In yet another episode of Kristy vs. the TTB ( the government agency responsible for approving our wine labels), Kristy's still not winning and the TTB is still insisting that it's not possible to make wine from just grapes and sulfur. Oh, and now (all of a sudden) wild ML, which we've previously listed on our labels and had approved, is false and/or misleading.
I have to admit that I'm BEYOND frustrated at this point. To have the federal agency in charge of wine tell me, time and time again and after talking with multiple representatives, that it's simply not possible to make wine from only grapes and sulfur and with wild ML strains, is incomprehensible. It's ludicrous! And, most importantly, it's wrong.
Being in the business, most of us have read all about the natural wine movement: although there's no concise definition, I call it making wine with no ingredients. Although we're not strictly a natural wine brand (we add sulfur), that's our basic philosophy here: the less the better. That's how wine was "invented" or, more accurately, "discovered." Grapes are mushed up, yeast that's blowing around in the air and has settled on the skins of the grapes ferment it. ML, or malolactic fermentation, occurs spontaneously, via cultures of bacteria that are also in the environment and make the barrels their home. The wine goes through these natural fermentations, then is put into bottle after barrel aging. And that's how we make the majority of our wines, with a sprinkle of sulfur added for aging.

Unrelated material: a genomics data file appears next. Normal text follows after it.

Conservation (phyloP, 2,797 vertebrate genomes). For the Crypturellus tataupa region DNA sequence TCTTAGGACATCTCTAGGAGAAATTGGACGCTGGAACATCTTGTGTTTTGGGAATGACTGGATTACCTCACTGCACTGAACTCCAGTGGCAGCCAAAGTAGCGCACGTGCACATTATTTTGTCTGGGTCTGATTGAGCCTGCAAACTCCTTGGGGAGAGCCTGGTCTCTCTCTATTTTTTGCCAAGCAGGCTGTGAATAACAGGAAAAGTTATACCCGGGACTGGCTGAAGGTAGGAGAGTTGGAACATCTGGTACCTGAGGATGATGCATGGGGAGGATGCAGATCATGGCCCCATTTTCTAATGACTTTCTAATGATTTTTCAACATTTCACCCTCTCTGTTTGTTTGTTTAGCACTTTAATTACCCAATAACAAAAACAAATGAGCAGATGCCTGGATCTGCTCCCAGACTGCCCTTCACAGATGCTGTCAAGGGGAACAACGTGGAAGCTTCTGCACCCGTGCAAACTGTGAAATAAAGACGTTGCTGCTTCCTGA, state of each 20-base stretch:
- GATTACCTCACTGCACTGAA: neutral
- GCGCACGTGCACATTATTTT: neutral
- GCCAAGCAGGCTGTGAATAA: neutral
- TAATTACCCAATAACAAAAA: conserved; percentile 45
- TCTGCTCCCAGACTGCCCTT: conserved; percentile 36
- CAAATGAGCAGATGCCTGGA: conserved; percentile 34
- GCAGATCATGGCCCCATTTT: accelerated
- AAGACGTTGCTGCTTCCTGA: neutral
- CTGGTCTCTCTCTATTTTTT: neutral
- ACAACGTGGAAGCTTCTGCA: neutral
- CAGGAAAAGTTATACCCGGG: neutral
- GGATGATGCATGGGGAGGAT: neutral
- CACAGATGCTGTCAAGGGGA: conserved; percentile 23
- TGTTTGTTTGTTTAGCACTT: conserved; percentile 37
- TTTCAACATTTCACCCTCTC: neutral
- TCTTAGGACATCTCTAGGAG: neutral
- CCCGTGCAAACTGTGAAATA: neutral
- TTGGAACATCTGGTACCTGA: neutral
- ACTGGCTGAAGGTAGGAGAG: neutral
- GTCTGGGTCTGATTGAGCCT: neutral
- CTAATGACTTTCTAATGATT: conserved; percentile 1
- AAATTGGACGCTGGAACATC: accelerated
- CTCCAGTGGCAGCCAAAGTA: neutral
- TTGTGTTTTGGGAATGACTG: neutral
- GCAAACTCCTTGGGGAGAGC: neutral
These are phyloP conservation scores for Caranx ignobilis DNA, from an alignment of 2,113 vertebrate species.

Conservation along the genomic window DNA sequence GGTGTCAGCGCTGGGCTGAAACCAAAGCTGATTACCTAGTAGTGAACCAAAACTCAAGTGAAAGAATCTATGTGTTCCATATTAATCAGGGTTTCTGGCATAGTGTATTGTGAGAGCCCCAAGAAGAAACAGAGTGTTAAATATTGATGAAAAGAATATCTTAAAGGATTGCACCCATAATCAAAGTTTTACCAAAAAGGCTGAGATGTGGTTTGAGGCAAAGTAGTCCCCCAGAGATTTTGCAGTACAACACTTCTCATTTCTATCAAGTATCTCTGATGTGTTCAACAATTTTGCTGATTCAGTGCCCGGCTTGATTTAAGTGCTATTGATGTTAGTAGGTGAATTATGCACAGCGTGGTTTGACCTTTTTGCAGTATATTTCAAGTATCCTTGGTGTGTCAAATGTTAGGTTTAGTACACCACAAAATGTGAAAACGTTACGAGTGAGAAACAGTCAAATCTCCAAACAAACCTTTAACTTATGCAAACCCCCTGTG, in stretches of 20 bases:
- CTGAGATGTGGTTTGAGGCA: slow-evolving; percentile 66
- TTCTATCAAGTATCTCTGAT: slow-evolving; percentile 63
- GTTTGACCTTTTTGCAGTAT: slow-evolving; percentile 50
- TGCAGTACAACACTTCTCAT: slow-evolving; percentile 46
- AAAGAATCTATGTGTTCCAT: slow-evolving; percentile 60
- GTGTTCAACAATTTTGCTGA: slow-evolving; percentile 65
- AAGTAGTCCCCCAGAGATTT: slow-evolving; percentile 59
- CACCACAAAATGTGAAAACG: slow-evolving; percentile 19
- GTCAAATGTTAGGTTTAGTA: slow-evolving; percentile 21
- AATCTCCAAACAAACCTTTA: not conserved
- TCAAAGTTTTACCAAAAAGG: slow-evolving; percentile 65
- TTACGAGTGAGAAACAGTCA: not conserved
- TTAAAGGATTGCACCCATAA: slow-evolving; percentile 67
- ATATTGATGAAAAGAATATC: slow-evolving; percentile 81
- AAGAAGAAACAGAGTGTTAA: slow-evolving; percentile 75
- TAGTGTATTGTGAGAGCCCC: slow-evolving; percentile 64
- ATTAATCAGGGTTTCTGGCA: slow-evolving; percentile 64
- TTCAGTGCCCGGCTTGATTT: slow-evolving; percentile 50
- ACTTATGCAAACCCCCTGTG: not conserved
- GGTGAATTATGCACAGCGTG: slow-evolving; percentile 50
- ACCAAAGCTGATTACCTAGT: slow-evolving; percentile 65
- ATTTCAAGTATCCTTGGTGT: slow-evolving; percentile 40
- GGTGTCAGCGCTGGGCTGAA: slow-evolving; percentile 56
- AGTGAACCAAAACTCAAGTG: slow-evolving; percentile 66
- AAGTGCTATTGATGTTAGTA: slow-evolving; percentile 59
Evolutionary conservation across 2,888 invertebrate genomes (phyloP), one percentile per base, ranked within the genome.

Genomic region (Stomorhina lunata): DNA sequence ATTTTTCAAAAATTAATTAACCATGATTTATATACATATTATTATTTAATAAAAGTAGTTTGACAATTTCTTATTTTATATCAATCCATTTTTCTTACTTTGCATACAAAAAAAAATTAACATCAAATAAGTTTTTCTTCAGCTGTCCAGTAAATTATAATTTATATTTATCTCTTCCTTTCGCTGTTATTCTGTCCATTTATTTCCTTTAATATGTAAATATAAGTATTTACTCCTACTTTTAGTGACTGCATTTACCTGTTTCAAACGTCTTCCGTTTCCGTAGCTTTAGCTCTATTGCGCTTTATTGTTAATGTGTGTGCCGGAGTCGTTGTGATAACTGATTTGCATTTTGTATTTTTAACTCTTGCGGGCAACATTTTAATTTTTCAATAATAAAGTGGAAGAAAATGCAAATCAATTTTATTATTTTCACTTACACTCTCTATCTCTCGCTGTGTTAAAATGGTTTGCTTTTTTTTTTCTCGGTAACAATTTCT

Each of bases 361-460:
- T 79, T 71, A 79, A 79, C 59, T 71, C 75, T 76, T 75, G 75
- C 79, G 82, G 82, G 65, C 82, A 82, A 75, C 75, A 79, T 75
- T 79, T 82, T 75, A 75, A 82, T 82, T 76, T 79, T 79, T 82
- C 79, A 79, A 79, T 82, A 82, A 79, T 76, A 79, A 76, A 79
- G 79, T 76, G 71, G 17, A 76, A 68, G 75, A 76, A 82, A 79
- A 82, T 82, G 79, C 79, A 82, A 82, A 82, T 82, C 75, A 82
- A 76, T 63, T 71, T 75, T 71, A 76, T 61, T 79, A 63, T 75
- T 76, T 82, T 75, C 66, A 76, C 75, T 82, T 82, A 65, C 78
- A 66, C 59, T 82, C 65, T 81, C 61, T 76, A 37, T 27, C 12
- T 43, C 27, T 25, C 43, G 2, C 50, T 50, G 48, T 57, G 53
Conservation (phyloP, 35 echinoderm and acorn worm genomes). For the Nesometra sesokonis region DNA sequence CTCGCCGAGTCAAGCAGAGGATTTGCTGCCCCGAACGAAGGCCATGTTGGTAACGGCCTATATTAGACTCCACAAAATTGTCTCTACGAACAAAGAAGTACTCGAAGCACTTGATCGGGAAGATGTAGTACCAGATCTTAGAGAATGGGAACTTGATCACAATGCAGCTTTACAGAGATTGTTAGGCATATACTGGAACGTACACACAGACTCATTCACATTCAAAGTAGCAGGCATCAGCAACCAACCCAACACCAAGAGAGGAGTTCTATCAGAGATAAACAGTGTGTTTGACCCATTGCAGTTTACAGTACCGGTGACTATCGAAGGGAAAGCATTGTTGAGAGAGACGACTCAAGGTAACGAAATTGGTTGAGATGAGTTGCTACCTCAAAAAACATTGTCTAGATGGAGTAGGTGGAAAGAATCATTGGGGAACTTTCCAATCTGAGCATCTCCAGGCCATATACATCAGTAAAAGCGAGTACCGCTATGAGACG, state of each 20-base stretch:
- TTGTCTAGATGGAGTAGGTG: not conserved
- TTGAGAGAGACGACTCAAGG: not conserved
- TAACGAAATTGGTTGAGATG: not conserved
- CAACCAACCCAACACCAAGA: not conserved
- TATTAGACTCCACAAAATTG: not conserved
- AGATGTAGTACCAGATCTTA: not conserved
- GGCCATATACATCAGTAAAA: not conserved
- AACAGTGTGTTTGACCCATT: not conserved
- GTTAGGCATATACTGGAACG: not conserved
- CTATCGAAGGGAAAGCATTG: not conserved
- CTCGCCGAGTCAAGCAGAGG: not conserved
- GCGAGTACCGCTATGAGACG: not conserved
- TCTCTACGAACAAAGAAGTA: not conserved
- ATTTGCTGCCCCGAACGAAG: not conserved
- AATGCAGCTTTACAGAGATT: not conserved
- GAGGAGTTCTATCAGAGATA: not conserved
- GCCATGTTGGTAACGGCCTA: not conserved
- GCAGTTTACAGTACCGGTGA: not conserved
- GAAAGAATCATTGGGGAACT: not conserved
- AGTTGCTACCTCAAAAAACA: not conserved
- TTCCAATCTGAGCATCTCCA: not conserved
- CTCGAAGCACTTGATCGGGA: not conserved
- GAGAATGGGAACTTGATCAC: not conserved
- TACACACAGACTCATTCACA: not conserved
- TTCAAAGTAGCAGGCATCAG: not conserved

For those looking to read a little bit more about how wild ML is accomplished (yes, it's possible!), click here. Pay attention to paragraph two. Most winemakers don't because of the "risk factor" but some of us crazies do wild ML fermentation very successfully, year after year.
The most frustrating part of this fight is that Bonny Doon has already forged the path by labeling some of their wines with ingredients. However, they do list yeast and other items "used in the winemaking process" (see below). Apparently our big problem is that we have no other ingredients to list. If I were to tack on yeast and tartaric acid (neither of which we actually used for our 2010 Semillon), the label would likely be approved.
The worst part about all of this? I've been working on this label since spring and we're coming up on bottling next month. This means that I may have to strip all of this off my label so I can make the bottling date. But, I promise, if I do, I'll continue to push an ingredients statement for our 2011 wines. Perhaps if we can get it approved it will allow for other wineries to be able to do the same in the future. After all, if we want to be more transparent, and communicate exactly what's used in our winemaking process, why shouldn't we? Isn't part of the TTB's role to make sure wineries are transparent and truthful when they label their wines?
Just for reference, here's an image of the label we're trying to get approved (below). Wish me luck!